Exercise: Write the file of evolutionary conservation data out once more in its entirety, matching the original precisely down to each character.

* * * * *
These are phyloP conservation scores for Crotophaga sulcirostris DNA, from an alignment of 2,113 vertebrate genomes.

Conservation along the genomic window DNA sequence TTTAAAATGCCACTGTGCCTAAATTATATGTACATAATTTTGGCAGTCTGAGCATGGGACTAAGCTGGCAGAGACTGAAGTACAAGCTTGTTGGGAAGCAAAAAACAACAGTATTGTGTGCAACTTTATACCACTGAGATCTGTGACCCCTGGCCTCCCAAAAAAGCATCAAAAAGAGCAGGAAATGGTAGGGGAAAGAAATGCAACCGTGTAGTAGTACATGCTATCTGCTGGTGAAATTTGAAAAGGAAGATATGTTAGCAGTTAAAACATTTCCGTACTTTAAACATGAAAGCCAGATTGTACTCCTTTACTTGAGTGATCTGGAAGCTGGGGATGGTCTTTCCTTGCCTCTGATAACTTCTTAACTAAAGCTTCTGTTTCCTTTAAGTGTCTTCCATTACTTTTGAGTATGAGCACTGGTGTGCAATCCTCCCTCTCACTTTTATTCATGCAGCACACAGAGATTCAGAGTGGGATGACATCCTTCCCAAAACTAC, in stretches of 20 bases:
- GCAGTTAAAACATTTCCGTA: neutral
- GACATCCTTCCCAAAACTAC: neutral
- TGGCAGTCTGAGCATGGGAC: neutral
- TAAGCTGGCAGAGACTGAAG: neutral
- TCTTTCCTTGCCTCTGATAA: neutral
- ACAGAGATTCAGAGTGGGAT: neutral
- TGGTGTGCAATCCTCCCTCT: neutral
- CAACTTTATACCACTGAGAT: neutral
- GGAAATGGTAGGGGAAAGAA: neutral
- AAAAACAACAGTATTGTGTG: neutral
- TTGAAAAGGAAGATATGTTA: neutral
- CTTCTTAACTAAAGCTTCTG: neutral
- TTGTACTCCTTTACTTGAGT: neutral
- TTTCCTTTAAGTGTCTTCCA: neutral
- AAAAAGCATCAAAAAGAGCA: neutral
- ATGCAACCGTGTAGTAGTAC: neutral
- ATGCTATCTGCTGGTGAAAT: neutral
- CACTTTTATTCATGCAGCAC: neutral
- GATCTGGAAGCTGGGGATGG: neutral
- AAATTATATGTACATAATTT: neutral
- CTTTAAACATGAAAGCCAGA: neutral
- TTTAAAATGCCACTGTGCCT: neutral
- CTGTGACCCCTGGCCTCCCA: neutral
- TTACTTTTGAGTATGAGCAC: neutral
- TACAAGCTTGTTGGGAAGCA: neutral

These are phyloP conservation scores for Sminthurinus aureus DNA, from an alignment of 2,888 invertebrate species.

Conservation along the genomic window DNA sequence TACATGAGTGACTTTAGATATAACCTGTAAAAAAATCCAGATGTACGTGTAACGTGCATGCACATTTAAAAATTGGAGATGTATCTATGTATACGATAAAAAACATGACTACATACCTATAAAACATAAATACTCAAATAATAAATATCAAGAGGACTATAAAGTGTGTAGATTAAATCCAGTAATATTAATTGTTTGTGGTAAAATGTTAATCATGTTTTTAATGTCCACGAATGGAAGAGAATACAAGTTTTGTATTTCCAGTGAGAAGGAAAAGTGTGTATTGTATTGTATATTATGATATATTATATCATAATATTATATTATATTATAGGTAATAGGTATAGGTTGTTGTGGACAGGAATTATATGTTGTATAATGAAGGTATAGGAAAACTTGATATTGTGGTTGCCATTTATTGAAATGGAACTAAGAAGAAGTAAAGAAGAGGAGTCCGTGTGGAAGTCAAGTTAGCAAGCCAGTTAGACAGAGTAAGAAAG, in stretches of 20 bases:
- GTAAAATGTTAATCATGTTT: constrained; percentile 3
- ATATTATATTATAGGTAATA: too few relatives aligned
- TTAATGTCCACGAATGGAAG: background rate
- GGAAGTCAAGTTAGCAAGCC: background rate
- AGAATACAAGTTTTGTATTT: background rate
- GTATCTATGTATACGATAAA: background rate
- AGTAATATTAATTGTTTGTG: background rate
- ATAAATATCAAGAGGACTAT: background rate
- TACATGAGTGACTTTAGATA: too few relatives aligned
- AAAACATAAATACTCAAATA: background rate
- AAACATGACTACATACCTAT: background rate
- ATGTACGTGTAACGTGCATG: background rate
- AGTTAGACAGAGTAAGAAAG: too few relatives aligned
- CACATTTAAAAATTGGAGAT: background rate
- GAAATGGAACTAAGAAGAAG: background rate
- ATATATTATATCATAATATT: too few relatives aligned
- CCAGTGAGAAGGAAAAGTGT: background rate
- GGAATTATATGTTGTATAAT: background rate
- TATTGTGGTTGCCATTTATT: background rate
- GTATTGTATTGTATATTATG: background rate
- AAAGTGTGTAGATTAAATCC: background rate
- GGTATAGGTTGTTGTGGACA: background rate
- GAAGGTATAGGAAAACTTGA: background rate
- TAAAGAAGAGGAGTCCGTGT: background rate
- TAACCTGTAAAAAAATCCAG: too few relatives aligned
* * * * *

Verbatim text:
These are phyloP conservation scores for Crotophaga sulcirostris DNA, from an alignment of 2,113 vertebrate genomes.

Conservation along the genomic window DNA sequence TTTAAAATGCCACTGTGCCTAAATTATATGTACATAATTTTGGCAGTCTGAGCATGGGACTAAGCTGGCAGAGACTGAAGTACAAGCTTGTTGGGAAGCAAAAAACAACAGTATTGTGTGCAACTTTATACCACTGAGATCTGTGACCCCTGGCCTCCCAAAAAAGCATCAAAAAGAGCAGGAAATGGTAGGGGAAAGAAATGCAACCGTGTAGTAGTACATGCTATCTGCTGGTGAAATTTGAAAAGGAAGATATGTTAGCAGTTAAAACATTTCCGTACTTTAAACATGAAAGCCAGATTGTACTCCTTTACTTGAGTGATCTGGAAGCTGGGGATGGTCTTTCCTTGCCTCTGATAACTTCTTAACTAAAGCTTCTGTTTCCTTTAAGTGTCTTCCATTACTTTTGAGTATGAGCACTGGTGTGCAATCCTCCCTCTCACTTTTATTCATGCAGCACACAGAGATTCAGAGTGGGATGACATCCTTCCCAAAACTAC, in stretches of 20 bases:
- GCAGTTAAAACATTTCCGTA: neutral
- GACATCCTTCCCAAAACTAC: neutral
- TGGCAGTCTGAGCATGGGAC: neutral
- TAAGCTGGCAGAGACTGAAG: neutral
- TCTTTCCTTGCCTCTGATAA: neutral
- ACAGAGATTCAGAGTGGGAT: neutral
- TGGTGTGCAATCCTCCCTCT: neutral
- CAACTTTATACCACTGAGAT: neutral
- GGAAATGGTAGGGGAAAGAA: neutral
- AAAAACAACAGTATTGTGTG: neutral
- TTGAAAAGGAAGATATGTTA: neutral
- CTTCTTAACTAAAGCTTCTG: neutral
- TTGTACTCCTTTACTTGAGT: neutral
- TTTCCTTTAAGTGTCTTCCA: neutral
- AAAAAGCATCAAAAAGAGCA: neutral
- ATGCAACCGTGTAGTAGTAC: neutral
- ATGCTATCTGCTGGTGAAAT: neutral
- CACTTTTATTCATGCAGCAC: neutral
- GATCTGGAAGCTGGGGATGG: neutral
- AAATTATATGTACATAATTT: neutral
- CTTTAAACATGAAAGCCAGA: neutral
- TTTAAAATGCCACTGTGCCT: neutral
- CTGTGACCCCTGGCCTCCCA: neutral
- TTACTTTTGAGTATGAGCAC: neutral
- TACAAGCTTGTTGGGAAGCA: neutral

These are phyloP conservation scores for Sminthurinus aureus DNA, from an alignment of 2,888 invertebrate species.

Conservation along the genomic window DNA sequence TACATGAGTGACTTTAGATATAACCTGTAAAAAAATCCAGATGTACGTGTAACGTGCATGCACATTTAAAAATTGGAGATGTATCTATGTATACGATAAAAAACATGACTACATACCTATAAAACATAAATACTCAAATAATAAATATCAAGAGGACTATAAAGTGTGTAGATTAAATCCAGTAATATTAATTGTTTGTGGTAAAATGTTAATCATGTTTTTAATGTCCACGAATGGAAGAGAATACAAGTTTTGTATTTCCAGTGAGAAGGAAAAGTGTGTATTGTATTGTATATTATGATATATTATATCATAATATTATATTATATTATAGGTAATAGGTATAGGTTGTTGTGGACAGGAATTATATGTTGTATAATGAAGGTATAGGAAAACTTGATATTGTGGTTGCCATTTATTGAAATGGAACTAAGAAGAAGTAAAGAAGAGGAGTCCGTGTGGAAGTCAAGTTAGCAAGCCAGTTAGACAGAGTAAGAAAG, in stretches of 20 bases:
- GTAAAATGTTAATCATGTTT: constrained; percentile 3
- ATATTATATTATAGGTAATA: too few relatives aligned
- TTAATGTCCACGAATGGAAG: background rate
- GGAAGTCAAGTTAGCAAGCC: background rate
- AGAATACAAGTTTTGTATTT: background rate
- GTATCTATGTATACGATAAA: background rate
- AGTAATATTAATTGTTTGTG: background rate
- ATAAATATCAAGAGGACTAT: background rate
- TACATGAGTGACTTTAGATA: too few relatives aligned
- AAAACATAAATACTCAAATA: background rate
- AAACATGACTACATACCTAT: background rate
- ATGTACGTGTAACGTGCATG: background rate
- AGTTAGACAGAGTAAGAAAG: too few relatives aligned
- CACATTTAAAAATTGGAGAT: background rate
- GAAATGGAACTAAGAAGAAG: background rate
- ATATATTATATCATAATATT: too few relatives aligned
- CCAGTGAGAAGGAAAAGTGT: background rate
- GGAATTATATGTTGTATAAT: background rate
- TATTGTGGTTGCCATTTATT: background rate
- GTATTGTATTGTATATTATG: background rate
- AAAGTGTGTAGATTAAATCC: background rate
- GGTATAGGTTGTTGTGGACA: background rate
- GAAGGTATAGGAAAACTTGA: background rate
- TAAAGAAGAGGAGTCCGTGT: background rate
- TAACCTGTAAAAAAATCCAG: too few relatives aligned